Computing stuff tied to the physical world

Accurate timing with jittery packets

In Hardware on Jun 11, 2013 at 00:01

A few days back I mentioned the SYNC message mechanism in CANopen, and how it can have about 150 µs jitter when sent out on a CAN bus running at 1 Mbit/s.

Here’s the basic idea of sending out SYNC packets at a pre-defined fixed rate:

JC's Grid, page 78

Once you have such a mechanism, you can do things like send out commands which all devices need to perform on the next sync for example. Nice for controlling the X, Y, and Z axis of of a CNC machine with the accuracy needed to make them all move exactly in sync.

The SYNC message has a very very high priority on the CAN bus, but even so, it can be delayed if it wants to send while some other transmission is taking place. So even though it will probably be first one to go out, it still has to wait for the bus to become available:

JC's Grid, page 78 copy

As a result, that SYNC pulse we wanted to arrive on time T ended up coming in at T + X. With X being under 200 µs when the bus is running at 1 MHz, but still.

Can we do better?

Yes, and no. We can’t avoid the jitter in that SYNC packet. But while the master sending out that SYNC packet cannot time it more precisely, it does know when the packet actually went out. So it does in fact know what T + X ended up being for that transmission.

And here’s the clever bit: the master can now send out a second (slightly lower priority) packet with a time stamp in it, i.e. containing that “T + X” value, down to the microsecond in fact. The arrival time of that time stamp packet is not so important. What matters is that each slave tracks exactly when the sync came in, and then uses the time stamp to adjust for any difference or drift that may be taking place.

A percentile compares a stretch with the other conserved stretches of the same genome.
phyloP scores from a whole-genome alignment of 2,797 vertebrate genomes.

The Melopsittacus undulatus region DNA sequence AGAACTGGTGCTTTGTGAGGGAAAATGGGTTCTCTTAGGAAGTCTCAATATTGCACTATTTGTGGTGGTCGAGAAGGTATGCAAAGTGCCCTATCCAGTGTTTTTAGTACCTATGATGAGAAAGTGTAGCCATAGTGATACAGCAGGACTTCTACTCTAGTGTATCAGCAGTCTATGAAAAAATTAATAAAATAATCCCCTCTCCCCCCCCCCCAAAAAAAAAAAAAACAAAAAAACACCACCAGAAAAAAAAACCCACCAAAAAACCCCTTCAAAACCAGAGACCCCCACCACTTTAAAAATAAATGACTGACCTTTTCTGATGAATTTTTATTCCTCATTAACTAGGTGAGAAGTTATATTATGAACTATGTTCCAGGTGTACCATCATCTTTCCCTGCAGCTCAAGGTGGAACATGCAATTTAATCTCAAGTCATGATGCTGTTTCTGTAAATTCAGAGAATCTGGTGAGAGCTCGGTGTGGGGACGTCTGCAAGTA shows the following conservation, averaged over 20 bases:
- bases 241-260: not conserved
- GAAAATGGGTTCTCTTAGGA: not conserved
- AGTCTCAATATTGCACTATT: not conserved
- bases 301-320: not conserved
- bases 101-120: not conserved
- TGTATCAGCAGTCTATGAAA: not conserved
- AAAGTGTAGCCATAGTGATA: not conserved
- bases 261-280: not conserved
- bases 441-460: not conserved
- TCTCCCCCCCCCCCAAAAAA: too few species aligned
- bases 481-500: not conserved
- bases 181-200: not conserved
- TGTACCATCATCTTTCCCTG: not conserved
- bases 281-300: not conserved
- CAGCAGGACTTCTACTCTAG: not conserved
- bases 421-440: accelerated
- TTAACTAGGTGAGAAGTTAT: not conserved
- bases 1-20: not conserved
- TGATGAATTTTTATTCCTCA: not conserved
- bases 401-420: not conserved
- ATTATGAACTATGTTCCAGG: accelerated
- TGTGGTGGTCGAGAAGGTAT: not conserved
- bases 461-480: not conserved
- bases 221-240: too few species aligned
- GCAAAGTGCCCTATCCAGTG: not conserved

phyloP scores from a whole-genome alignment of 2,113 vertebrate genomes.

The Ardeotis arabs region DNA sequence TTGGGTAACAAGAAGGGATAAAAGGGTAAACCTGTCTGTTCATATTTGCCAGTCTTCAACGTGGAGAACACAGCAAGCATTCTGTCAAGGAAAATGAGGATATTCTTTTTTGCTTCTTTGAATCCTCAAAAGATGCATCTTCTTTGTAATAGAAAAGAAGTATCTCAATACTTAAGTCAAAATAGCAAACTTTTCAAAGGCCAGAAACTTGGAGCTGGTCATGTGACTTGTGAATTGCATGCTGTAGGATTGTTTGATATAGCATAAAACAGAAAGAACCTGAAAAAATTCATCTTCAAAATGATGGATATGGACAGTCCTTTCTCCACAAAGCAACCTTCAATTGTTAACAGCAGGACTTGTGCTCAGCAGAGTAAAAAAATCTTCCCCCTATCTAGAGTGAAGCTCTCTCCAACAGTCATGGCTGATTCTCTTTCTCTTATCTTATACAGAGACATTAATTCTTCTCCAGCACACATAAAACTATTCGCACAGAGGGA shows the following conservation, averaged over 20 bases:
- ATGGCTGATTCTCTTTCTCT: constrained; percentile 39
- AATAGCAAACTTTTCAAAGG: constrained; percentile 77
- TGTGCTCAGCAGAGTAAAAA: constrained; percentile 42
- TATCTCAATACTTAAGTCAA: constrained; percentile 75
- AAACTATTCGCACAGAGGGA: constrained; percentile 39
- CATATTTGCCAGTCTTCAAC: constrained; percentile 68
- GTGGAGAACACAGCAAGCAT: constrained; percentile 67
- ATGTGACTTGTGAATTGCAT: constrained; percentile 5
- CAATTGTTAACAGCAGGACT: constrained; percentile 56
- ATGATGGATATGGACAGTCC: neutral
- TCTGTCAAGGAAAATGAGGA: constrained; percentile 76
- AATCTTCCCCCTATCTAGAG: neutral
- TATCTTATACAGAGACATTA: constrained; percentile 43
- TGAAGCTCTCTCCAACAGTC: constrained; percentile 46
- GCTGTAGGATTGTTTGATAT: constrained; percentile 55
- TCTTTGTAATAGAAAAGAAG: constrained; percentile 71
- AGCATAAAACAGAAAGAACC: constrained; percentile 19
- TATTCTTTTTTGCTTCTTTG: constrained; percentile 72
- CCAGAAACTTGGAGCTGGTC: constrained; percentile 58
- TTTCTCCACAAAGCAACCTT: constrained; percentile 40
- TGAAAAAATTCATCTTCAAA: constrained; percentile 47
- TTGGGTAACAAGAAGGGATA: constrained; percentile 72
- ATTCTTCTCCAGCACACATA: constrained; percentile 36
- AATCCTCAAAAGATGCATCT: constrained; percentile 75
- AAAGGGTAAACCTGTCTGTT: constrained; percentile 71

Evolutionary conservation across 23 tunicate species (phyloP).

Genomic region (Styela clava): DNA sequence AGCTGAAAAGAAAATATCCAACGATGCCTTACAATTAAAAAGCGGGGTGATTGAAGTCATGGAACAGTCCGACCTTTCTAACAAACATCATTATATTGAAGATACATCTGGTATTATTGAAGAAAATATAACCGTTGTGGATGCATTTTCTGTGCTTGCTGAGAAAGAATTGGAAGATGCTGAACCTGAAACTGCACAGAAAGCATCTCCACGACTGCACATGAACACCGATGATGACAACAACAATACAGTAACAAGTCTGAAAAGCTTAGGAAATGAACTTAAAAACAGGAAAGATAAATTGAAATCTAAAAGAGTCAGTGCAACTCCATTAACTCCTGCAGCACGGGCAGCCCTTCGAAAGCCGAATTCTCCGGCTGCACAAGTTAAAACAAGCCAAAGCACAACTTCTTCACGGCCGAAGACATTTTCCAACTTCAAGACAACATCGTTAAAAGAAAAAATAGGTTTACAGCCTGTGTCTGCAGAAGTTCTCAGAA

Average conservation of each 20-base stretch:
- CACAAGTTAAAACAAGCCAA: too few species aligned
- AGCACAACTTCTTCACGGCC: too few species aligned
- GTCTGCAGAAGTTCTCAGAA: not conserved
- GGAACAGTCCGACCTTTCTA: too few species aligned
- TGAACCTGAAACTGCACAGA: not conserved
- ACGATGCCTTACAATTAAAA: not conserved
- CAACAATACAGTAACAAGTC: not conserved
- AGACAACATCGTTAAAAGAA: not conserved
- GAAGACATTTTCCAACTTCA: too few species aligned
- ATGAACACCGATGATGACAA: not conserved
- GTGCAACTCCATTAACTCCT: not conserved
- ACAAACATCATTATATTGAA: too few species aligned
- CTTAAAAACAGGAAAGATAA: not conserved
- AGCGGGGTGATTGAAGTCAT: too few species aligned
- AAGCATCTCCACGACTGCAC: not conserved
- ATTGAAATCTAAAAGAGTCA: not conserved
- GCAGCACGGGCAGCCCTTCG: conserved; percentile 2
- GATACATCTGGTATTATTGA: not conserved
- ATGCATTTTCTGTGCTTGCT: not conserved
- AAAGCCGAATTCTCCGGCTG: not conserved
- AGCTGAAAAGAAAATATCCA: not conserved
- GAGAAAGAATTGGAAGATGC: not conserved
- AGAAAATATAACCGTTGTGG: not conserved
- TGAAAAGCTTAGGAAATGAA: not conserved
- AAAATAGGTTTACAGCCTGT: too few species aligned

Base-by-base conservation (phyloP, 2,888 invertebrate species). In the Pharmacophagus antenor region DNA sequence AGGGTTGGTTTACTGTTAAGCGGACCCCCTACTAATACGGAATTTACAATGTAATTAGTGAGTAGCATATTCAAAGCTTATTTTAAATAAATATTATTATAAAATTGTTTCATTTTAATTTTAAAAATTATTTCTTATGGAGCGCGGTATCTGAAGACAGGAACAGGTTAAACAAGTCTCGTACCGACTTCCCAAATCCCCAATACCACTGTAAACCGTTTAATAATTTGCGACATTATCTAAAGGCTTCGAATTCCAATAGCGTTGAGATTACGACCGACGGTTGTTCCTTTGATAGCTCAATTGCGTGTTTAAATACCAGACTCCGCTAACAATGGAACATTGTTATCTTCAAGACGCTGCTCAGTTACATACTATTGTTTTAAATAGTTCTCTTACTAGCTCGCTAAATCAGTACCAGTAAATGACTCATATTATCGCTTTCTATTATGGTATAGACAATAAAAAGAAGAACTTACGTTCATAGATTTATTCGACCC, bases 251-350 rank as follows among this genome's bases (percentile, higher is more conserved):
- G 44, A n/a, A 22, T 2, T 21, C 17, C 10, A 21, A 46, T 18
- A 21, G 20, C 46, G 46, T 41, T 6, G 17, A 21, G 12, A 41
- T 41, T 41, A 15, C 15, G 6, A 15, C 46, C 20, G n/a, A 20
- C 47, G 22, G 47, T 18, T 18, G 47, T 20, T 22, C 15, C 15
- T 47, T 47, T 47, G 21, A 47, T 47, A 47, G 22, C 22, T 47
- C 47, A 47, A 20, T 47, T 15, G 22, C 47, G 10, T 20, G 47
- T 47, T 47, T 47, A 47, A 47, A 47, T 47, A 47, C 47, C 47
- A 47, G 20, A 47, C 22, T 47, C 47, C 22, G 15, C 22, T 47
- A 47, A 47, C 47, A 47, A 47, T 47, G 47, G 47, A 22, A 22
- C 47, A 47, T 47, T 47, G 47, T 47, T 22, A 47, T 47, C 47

This won’t help make the SYNC pulses come in more accurately, but it will let each slave know exactly what the time of that pulse was, and hence how accurately their own clocks are running. With this mechanism, all clocks can safely be assumed to run within 1..2 µs of each other, and therefore all future commands can now be tied to specific times which are known to be matched up between all slaves with two orders of magnitude better accuracy.

Ingenious, that CAN bus, eh?

  1. Very interesting. This seems similar to PTP for Ethernet.

  2. I’d really like it if there was some way for nodes in the field to have some indication of the wall clock time, but it’s hard to reconcile that with wanting to be asleep most of the time.

    The only useful idea I’ve come up with so far is that the timestamp gets piggybacked on an ACK packet. But this requires the server JeeNode to have an accurate clock on hand, which is often not the case.

    Now, what I suppose you could do is have a command in the rf12demo where you give it the current time, and the node tries to track the wall clock time from that, sending it in any ACKs it sends. Not ideal, but it should stop nodes getting too far off track…

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